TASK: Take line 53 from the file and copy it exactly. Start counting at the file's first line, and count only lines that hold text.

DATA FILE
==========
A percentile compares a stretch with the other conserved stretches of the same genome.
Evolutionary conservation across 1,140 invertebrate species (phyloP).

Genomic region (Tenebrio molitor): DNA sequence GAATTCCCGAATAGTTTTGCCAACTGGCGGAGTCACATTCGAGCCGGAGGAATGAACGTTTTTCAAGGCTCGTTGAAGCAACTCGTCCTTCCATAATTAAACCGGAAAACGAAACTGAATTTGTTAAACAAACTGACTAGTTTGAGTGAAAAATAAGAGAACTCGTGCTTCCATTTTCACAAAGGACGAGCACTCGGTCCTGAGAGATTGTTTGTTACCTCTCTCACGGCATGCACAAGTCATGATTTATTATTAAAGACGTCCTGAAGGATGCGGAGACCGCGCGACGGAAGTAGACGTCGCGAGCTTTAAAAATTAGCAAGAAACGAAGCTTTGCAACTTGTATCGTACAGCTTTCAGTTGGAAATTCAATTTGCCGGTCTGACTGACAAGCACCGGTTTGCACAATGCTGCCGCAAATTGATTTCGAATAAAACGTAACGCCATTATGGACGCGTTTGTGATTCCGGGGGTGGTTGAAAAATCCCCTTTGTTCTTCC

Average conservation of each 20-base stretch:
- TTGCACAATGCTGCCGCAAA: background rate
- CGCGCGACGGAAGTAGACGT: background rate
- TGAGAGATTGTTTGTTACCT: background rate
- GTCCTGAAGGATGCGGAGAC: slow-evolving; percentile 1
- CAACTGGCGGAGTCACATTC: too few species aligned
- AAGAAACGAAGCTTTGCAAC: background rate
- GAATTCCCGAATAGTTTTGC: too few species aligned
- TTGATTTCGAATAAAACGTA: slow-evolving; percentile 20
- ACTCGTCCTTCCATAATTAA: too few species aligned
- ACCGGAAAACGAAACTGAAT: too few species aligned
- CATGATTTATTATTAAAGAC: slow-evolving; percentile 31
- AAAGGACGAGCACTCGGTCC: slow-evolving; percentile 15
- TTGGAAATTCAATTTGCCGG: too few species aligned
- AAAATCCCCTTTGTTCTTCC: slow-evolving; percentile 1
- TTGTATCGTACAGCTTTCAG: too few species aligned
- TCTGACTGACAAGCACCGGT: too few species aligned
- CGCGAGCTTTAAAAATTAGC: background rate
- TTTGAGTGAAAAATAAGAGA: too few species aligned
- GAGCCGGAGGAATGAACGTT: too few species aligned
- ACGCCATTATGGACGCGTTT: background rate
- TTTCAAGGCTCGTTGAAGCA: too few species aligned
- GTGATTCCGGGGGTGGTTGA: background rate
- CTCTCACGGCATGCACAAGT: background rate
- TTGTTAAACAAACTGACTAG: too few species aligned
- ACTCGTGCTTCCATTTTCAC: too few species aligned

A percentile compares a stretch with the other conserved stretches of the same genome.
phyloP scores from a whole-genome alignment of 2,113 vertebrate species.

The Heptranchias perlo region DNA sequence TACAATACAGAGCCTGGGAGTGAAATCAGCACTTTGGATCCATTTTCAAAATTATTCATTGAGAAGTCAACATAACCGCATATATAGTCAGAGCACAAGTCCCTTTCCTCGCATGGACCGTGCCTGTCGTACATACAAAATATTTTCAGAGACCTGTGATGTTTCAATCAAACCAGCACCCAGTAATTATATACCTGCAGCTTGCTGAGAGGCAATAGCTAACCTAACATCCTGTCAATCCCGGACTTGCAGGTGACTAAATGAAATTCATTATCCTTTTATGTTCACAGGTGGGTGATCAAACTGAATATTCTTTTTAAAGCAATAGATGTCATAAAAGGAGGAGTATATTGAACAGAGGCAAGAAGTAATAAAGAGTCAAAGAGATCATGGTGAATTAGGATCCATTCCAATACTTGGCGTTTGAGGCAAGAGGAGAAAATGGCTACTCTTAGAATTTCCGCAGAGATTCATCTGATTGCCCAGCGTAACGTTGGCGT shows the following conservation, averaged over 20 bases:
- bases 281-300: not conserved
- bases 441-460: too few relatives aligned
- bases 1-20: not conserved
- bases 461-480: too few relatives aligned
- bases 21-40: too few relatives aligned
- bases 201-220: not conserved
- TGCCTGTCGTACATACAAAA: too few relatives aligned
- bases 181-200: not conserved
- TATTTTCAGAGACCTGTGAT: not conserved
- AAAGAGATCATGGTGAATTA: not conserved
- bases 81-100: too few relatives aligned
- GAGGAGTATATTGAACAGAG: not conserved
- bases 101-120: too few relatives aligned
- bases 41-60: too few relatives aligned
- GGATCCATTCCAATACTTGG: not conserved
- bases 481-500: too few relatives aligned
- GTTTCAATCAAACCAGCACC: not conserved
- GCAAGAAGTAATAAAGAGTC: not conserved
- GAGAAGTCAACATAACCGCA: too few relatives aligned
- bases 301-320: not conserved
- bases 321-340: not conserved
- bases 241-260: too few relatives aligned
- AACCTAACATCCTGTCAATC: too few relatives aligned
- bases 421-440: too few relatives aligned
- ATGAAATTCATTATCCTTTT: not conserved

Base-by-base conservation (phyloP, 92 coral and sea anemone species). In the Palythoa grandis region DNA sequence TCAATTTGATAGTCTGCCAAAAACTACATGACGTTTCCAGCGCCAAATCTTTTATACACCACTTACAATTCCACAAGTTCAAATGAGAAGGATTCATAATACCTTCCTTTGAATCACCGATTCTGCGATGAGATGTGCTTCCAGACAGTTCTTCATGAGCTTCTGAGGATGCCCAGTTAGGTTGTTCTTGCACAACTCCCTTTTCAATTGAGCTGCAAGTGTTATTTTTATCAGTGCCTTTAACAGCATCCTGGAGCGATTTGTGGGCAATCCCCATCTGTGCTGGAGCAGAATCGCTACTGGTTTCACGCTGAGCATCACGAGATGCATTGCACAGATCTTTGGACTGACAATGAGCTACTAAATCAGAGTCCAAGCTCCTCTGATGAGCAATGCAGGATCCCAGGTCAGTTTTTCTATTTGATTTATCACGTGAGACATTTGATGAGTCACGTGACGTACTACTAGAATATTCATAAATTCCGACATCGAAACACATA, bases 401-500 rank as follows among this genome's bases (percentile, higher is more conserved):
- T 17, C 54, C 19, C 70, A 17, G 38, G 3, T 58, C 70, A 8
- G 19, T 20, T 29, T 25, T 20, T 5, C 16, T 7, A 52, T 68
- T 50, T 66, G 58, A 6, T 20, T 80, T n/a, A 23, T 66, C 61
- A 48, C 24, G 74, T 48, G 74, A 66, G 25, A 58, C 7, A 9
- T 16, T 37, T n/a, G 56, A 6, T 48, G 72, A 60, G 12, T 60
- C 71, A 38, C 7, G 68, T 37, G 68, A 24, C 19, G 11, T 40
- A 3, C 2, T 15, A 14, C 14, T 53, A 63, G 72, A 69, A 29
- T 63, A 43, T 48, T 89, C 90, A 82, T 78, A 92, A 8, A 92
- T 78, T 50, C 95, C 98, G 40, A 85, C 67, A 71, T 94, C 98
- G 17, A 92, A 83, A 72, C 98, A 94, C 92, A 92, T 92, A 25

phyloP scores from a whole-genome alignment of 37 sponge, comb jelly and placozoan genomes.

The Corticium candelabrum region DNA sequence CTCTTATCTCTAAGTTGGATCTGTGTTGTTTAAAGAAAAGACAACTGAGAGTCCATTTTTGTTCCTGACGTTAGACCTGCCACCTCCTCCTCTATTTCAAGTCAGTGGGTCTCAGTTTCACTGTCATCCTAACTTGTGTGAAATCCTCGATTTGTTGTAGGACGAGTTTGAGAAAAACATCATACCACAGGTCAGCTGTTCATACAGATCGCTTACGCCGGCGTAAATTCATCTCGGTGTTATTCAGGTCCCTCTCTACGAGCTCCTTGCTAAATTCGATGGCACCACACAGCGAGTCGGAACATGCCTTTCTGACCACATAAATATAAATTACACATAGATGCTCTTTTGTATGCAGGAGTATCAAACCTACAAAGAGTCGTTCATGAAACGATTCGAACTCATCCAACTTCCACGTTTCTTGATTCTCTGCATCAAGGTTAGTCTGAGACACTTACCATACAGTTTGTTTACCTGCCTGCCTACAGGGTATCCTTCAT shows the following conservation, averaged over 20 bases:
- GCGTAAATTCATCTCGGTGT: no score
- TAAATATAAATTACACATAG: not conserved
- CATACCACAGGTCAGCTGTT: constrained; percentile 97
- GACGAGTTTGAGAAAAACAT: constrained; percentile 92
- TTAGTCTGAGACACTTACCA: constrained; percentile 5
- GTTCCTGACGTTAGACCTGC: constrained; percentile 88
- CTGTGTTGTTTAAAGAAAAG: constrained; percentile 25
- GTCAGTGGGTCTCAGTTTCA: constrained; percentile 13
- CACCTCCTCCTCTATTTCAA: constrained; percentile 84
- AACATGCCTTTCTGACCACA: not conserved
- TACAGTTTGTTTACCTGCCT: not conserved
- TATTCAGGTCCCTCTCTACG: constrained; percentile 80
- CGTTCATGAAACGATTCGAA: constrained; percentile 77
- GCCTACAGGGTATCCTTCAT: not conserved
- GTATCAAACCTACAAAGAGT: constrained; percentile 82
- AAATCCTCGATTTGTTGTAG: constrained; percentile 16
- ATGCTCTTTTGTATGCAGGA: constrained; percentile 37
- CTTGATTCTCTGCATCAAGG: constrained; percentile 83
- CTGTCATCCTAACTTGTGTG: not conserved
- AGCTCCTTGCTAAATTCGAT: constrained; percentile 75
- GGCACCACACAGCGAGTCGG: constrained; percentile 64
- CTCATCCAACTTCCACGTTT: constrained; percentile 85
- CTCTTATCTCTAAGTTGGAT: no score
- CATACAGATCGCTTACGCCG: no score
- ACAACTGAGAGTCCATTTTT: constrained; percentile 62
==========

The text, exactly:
- bases 321-340: not conserved